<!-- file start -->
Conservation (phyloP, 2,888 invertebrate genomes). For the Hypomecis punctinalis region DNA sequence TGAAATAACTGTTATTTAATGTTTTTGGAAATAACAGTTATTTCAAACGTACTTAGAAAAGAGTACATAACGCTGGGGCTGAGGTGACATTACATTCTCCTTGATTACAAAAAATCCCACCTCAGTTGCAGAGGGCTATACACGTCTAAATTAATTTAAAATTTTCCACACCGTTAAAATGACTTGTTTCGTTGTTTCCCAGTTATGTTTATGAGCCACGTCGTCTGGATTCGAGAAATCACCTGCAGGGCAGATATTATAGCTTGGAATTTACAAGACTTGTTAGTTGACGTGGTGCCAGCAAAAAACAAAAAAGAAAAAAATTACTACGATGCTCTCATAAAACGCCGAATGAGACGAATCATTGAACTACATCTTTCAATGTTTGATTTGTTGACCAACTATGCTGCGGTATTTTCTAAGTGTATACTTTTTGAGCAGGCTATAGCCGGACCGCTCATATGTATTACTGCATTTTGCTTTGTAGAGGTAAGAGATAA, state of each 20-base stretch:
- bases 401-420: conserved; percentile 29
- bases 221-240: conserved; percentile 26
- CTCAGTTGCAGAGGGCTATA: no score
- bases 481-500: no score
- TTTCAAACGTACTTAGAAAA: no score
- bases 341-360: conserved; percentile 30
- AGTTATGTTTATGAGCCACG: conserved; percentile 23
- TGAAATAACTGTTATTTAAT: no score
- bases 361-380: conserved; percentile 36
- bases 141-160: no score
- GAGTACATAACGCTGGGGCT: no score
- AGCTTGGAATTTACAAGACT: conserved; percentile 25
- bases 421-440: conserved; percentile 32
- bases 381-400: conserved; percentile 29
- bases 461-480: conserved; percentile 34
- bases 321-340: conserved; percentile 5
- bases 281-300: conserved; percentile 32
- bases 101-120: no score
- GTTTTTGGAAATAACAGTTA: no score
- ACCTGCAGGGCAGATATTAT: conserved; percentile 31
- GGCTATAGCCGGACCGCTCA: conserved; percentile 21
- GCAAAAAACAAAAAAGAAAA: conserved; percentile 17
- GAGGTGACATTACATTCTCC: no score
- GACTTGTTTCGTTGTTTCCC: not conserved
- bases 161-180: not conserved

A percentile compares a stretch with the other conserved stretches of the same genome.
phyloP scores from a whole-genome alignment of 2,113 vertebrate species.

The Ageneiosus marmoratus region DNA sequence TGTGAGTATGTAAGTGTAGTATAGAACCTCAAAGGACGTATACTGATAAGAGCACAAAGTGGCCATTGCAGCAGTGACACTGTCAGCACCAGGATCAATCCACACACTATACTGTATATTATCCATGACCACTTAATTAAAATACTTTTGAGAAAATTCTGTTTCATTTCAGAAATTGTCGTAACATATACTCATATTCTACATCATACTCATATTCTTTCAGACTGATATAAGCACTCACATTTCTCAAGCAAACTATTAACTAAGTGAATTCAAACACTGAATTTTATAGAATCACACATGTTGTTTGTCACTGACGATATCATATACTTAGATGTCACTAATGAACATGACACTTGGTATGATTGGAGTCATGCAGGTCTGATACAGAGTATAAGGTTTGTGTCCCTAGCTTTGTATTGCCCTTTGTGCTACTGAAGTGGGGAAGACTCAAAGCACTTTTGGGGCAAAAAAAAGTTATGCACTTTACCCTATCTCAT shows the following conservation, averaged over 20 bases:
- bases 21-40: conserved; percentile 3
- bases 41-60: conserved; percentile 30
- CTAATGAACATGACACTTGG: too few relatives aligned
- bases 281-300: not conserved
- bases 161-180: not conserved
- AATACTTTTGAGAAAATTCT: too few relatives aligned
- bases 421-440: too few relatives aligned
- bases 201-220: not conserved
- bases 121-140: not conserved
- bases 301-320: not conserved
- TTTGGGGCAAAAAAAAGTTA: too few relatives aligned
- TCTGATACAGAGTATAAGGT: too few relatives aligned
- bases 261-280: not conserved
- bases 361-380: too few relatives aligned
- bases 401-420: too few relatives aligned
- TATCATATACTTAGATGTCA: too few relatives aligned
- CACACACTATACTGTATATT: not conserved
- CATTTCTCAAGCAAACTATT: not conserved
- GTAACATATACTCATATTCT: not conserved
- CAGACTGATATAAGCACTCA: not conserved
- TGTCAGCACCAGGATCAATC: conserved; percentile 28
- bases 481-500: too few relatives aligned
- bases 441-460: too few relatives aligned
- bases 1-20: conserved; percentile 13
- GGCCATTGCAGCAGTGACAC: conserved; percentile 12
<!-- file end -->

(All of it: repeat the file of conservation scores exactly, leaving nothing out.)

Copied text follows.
Conservation (phyloP, 2,888 invertebrate genomes). For the Hypomecis punctinalis region DNA sequence TGAAATAACTGTTATTTAATGTTTTTGGAAATAACAGTTATTTCAAACGTACTTAGAAAAGAGTACATAACGCTGGGGCTGAGGTGACATTACATTCTCCTTGATTACAAAAAATCCCACCTCAGTTGCAGAGGGCTATACACGTCTAAATTAATTTAAAATTTTCCACACCGTTAAAATGACTTGTTTCGTTGTTTCCCAGTTATGTTTATGAGCCACGTCGTCTGGATTCGAGAAATCACCTGCAGGGCAGATATTATAGCTTGGAATTTACAAGACTTGTTAGTTGACGTGGTGCCAGCAAAAAACAAAAAAGAAAAAAATTACTACGATGCTCTCATAAAACGCCGAATGAGACGAATCATTGAACTACATCTTTCAATGTTTGATTTGTTGACCAACTATGCTGCGGTATTTTCTAAGTGTATACTTTTTGAGCAGGCTATAGCCGGACCGCTCATATGTATTACTGCATTTTGCTTTGTAGAGGTAAGAGATAA, state of each 20-base stretch:
- bases 401-420: conserved; percentile 29
- bases 221-240: conserved; percentile 26
- CTCAGTTGCAGAGGGCTATA: no score
- bases 481-500: no score
- TTTCAAACGTACTTAGAAAA: no score
- bases 341-360: conserved; percentile 30
- AGTTATGTTTATGAGCCACG: conserved; percentile 23
- TGAAATAACTGTTATTTAAT: no score
- bases 361-380: conserved; percentile 36
- bases 141-160: no score
- GAGTACATAACGCTGGGGCT: no score
- AGCTTGGAATTTACAAGACT: conserved; percentile 25
- bases 421-440: conserved; percentile 32
- bases 381-400: conserved; percentile 29
- bases 461-480: conserved; percentile 34
- bases 321-340: conserved; percentile 5
- bases 281-300: conserved; percentile 32
- bases 101-120: no score
- GTTTTTGGAAATAACAGTTA: no score
- ACCTGCAGGGCAGATATTAT: conserved; percentile 31
- GGCTATAGCCGGACCGCTCA: conserved; percentile 21
- GCAAAAAACAAAAAAGAAAA: conserved; percentile 17
- GAGGTGACATTACATTCTCC: no score
- GACTTGTTTCGTTGTTTCCC: not conserved
- bases 161-180: not conserved

A percentile compares a stretch with the other conserved stretches of the same genome.
phyloP scores from a whole-genome alignment of 2,113 vertebrate species.

The Ageneiosus marmoratus region DNA sequence TGTGAGTATGTAAGTGTAGTATAGAACCTCAAAGGACGTATACTGATAAGAGCACAAAGTGGCCATTGCAGCAGTGACACTGTCAGCACCAGGATCAATCCACACACTATACTGTATATTATCCATGACCACTTAATTAAAATACTTTTGAGAAAATTCTGTTTCATTTCAGAAATTGTCGTAACATATACTCATATTCTACATCATACTCATATTCTTTCAGACTGATATAAGCACTCACATTTCTCAAGCAAACTATTAACTAAGTGAATTCAAACACTGAATTTTATAGAATCACACATGTTGTTTGTCACTGACGATATCATATACTTAGATGTCACTAATGAACATGACACTTGGTATGATTGGAGTCATGCAGGTCTGATACAGAGTATAAGGTTTGTGTCCCTAGCTTTGTATTGCCCTTTGTGCTACTGAAGTGGGGAAGACTCAAAGCACTTTTGGGGCAAAAAAAAGTTATGCACTTTACCCTATCTCAT shows the following conservation, averaged over 20 bases:
- bases 21-40: conserved; percentile 3
- bases 41-60: conserved; percentile 30
- CTAATGAACATGACACTTGG: too few relatives aligned
- bases 281-300: not conserved
- bases 161-180: not conserved
- AATACTTTTGAGAAAATTCT: too few relatives aligned
- bases 421-440: too few relatives aligned
- bases 201-220: not conserved
- bases 121-140: not conserved
- bases 301-320: not conserved
- TTTGGGGCAAAAAAAAGTTA: too few relatives aligned
- TCTGATACAGAGTATAAGGT: too few relatives aligned
- bases 261-280: not conserved
- bases 361-380: too few relatives aligned
- bases 401-420: too few relatives aligned
- TATCATATACTTAGATGTCA: too few relatives aligned
- CACACACTATACTGTATATT: not conserved
- CATTTCTCAAGCAAACTATT: not conserved
- GTAACATATACTCATATTCT: not conserved
- CAGACTGATATAAGCACTCA: not conserved
- TGTCAGCACCAGGATCAATC: conserved; percentile 28
- bases 481-500: too few relatives aligned
- bases 441-460: too few relatives aligned
- bases 1-20: conserved; percentile 13
- GGCCATTGCAGCAGTGACAC: conserved; percentile 12